Ahmed Rashid, called 'Pakistan's best and bravest reporter', is one of the best authorities on Pakistan, Afghanistan (including the Taliban) and Central Asia and has penned several books and articles on the vast and complex region.
His latest book Pakistan on the Brink: The Future of Pakistan, Afghanistan and the West, is riding at Number 3 in India's best selling lists. His earlier booksTaliban and Descent into Chaos were translated into over 30 languages and are still taught as course books at over 200 universities around the world. His two books on Central Asia: The Resurgence of Central Asia, Islam or Nationalism? and Jihad: The Role of Militant Islam in Central Asia are also classics on the region.
He witnessed many historic moments in Afghanistan from close quarters, like the Communists' coming to power or the Soviet invasion in the late 1970s. He has been the Pakistan, Afghanistan and Central Asia Correspondent for the Daily Telegraph for over twenty years and a correspondent for Far Eastern Economic Review. He writes for several noted newspapers and journals and also appear on TV and radio programmes. The man is considered as somewhat an elderly statesman today and even serve as behind-the-scene adviser to diplomats in Islamabad and Kabul at times.
He received the Nisar Osmani Award for courageous journalism from the Human Rights Society of Pakistan in 2001. Mr Rashid, 64, is based in Lahore and lives with his wife and two children.
The man took out some time to speak to OneIndia News. Here are some of his views on Pakistan, Afghanistan and the USA:
OneIndia: Nothing has basically gone right with the Pakistani state since 1947. A far reality from what Jinnah had envisioned, the country is sinking into more turmoil with each passing day. Is it just the lack of a democratic political system which is the main reason for this situation today?
Rashid: A lot of things have gone right but essentially Pakistan has not found itself on the path of consistent democracy and the peaceful changeover of governments. The elite has sacrificed the need for democracy in exchange for a selfish winner-take-it-all attitude when it comes to governance. Big changes are happening, for instance, there is a growing public revulsion against another military coup and the army is deeply aware of the public sentiment.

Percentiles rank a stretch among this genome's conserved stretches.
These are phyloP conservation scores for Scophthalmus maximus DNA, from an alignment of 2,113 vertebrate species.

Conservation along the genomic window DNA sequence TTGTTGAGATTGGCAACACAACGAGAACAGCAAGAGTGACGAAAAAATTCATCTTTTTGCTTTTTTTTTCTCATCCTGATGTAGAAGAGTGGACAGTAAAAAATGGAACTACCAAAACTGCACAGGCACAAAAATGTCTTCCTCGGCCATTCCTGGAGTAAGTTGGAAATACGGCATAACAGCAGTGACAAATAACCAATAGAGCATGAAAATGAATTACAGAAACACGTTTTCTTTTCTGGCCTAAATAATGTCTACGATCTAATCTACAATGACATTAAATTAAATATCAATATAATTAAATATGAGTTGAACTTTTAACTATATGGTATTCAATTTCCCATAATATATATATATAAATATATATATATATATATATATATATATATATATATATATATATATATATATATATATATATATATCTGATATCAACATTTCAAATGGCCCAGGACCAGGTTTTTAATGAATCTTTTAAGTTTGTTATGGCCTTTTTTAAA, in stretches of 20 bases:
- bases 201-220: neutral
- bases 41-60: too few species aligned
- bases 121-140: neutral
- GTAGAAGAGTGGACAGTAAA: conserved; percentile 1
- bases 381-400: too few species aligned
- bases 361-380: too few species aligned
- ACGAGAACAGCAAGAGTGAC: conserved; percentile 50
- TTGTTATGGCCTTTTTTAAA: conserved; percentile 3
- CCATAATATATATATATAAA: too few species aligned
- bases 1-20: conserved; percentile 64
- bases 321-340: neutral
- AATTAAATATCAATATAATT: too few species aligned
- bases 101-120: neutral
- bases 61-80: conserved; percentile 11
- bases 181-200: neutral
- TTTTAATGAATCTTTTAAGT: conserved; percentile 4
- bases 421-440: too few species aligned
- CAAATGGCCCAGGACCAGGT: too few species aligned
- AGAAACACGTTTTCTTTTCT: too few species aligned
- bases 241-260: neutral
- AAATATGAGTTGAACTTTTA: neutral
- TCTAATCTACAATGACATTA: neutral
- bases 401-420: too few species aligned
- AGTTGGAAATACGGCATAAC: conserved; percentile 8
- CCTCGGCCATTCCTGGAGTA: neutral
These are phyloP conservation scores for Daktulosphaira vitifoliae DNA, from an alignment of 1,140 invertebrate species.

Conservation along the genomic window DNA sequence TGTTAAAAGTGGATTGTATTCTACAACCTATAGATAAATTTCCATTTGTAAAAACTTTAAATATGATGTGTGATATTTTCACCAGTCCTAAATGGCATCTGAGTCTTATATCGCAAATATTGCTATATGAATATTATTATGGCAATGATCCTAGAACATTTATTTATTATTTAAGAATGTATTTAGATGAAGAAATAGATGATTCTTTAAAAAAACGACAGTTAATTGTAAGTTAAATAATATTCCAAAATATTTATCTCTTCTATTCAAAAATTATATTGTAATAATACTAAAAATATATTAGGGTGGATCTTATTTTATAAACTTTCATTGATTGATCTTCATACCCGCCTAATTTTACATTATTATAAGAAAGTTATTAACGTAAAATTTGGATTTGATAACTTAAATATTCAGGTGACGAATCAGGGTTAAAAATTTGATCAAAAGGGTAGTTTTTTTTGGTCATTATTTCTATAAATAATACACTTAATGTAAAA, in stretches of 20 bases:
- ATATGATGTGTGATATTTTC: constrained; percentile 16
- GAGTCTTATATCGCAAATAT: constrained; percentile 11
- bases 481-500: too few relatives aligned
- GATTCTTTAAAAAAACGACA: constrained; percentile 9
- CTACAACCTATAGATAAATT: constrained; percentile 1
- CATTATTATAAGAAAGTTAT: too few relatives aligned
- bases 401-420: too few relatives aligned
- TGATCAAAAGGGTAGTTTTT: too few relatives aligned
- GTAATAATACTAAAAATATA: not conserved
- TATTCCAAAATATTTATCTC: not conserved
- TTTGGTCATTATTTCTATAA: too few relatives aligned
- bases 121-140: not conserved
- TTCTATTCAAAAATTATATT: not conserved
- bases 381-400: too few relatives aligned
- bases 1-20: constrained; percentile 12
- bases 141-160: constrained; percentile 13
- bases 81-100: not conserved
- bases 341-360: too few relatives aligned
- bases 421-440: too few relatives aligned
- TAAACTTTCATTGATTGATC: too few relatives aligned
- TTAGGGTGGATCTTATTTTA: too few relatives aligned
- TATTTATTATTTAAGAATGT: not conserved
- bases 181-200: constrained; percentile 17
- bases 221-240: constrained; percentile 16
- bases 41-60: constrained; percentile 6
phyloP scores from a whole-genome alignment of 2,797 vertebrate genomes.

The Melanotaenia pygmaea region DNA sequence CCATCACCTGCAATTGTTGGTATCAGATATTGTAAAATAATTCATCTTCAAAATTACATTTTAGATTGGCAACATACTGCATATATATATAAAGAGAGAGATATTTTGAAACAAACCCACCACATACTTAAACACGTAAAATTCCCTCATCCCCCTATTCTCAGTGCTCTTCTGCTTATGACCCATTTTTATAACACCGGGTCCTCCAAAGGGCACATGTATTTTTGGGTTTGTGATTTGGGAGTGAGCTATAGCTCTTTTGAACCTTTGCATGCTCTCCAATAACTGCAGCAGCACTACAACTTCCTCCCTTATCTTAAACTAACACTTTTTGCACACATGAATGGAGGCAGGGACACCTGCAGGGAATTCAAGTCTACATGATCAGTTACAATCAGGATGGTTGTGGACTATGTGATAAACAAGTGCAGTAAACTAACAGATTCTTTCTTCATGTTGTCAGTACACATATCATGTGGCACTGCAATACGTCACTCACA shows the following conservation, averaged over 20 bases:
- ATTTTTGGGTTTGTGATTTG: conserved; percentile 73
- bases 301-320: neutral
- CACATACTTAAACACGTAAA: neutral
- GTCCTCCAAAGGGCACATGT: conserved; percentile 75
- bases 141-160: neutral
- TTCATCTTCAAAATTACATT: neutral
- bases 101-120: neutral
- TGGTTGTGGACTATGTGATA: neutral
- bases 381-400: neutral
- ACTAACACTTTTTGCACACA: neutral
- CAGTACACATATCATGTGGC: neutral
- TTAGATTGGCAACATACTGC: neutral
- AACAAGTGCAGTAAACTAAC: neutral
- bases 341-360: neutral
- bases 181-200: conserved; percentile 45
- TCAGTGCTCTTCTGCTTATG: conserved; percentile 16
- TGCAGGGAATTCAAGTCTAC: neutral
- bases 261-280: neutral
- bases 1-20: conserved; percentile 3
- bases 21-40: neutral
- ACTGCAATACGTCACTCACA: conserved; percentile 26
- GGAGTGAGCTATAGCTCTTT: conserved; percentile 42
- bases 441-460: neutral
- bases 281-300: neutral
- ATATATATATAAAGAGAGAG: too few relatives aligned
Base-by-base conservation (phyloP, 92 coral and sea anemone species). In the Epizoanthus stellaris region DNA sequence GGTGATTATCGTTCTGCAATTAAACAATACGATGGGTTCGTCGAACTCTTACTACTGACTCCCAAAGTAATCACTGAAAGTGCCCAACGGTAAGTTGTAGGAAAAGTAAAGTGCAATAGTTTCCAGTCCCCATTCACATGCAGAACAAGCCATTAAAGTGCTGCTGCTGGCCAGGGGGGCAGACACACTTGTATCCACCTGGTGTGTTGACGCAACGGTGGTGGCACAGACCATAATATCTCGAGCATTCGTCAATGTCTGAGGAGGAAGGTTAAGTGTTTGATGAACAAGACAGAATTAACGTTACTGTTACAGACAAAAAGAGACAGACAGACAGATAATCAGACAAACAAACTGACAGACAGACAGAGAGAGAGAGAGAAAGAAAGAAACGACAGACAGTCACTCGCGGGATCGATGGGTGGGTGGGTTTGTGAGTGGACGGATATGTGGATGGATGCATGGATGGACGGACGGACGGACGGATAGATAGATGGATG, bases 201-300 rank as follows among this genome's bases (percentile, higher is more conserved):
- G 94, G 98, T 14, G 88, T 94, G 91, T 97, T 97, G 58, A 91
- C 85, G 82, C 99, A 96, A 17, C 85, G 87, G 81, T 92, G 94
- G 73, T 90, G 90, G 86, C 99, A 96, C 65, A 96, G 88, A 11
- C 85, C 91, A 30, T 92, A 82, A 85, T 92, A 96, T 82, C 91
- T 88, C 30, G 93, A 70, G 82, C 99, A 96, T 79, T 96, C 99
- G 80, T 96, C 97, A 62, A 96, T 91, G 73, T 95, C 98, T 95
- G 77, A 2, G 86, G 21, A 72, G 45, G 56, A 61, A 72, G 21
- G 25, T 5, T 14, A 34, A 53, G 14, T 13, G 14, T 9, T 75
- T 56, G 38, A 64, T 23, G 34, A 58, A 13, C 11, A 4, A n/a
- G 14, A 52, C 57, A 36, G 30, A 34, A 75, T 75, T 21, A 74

OneIndia: Pakistan has kept itself engaged with anti-India rhetoric for a long, long time. It has received support from foreign powers to flex its military muscle against India but yet continued to stress terrorism. But Pakistan's foreign policy today perhaps faces more serious challenges than ever before. Its western front is in chaos, China and Russia are pressuring it to rein in militant groups and its relation with the old ally, the USA, is far from smooth. Is the Pakistani ruling elite, whoever it might be, capable to meet all these challenges by cracking down on the militants?
Rashid: I have been urging for sometime that Pakistan's elite will have to do a U-turn if it wants to benefit from the growing regional cooperation that is taking place. Pakistan's foreign policy has been far too dependent on the US and now that the relationship is in jeopardy, Pakistan needs to broaden its approach, including making peace with India and also leaving the Afghans alone to sort out their own problems.
OneIndia: A positive fact is that an elected government is nearing to complete its 5-year term in Pakistan for the first time. But is this enough for the country?
Rashid: If there is a smooth transition, which means an interim government takes over to hold the elections and there is a peaceful transfer of power from this government to the next elected one, it will be a huge plus for Pakistan. In fact, it the first time that something like this would have happened.
OneIndia: Why do you think was Abu Jundal put on a flight to India by Saudi Arabia, even though the latter is a close ally of Islamabad? Is this India's victory or Pakistan's loss or something else?
Rashid: I think it is the defeat for terrorists everywhere because the Saudis, too, have been responsible in the past for funding groups like the Taliban. But no longer. They have suffered the consequences of that and now take decisions based on their national interest, which is to fight terrorism, no matter where it comes from.
OneIndia: You have said Obama is not much interested in AfPak. The US military exercises in Afghanistan have not achieved much success and also the political leadership has remained fragile. Then what do you think is in store for Afghanistan once the western forces pull out in two years time? Are we waiting for even a worse scenario and particularly will Pakistan, with its weak leadership, suffer a serious blow in case a probable chaos goes out of control?
Rashid: I feat that if the Americans continue on this purely military path in Afghanistan, then we will see much greater chaos in that country once they leave. The US needs to alter its policy from one of mere military transition from the US forces to Afghan forces to speeding up process of talks with the Taliban. That will facilitate a broad inter-ethnic consensus in the country, helping to hold the presidential elections in 2014. It also can do more to develop a sustainable local economy, which will generate more employment. None of these tasks appear to be on the USA's agenda.
OneIndia: How do you think the current Pakistani govt can deal with the latest challenge from the judiciary about opening graft charges against Zardari and stop it from threatening incumbent Prime Ministers?
Rashid: The rift between the army, judiciary, the government and the opposition will continue until elections are held and we see a new government in power. The quicker the elections take place, the better it will be.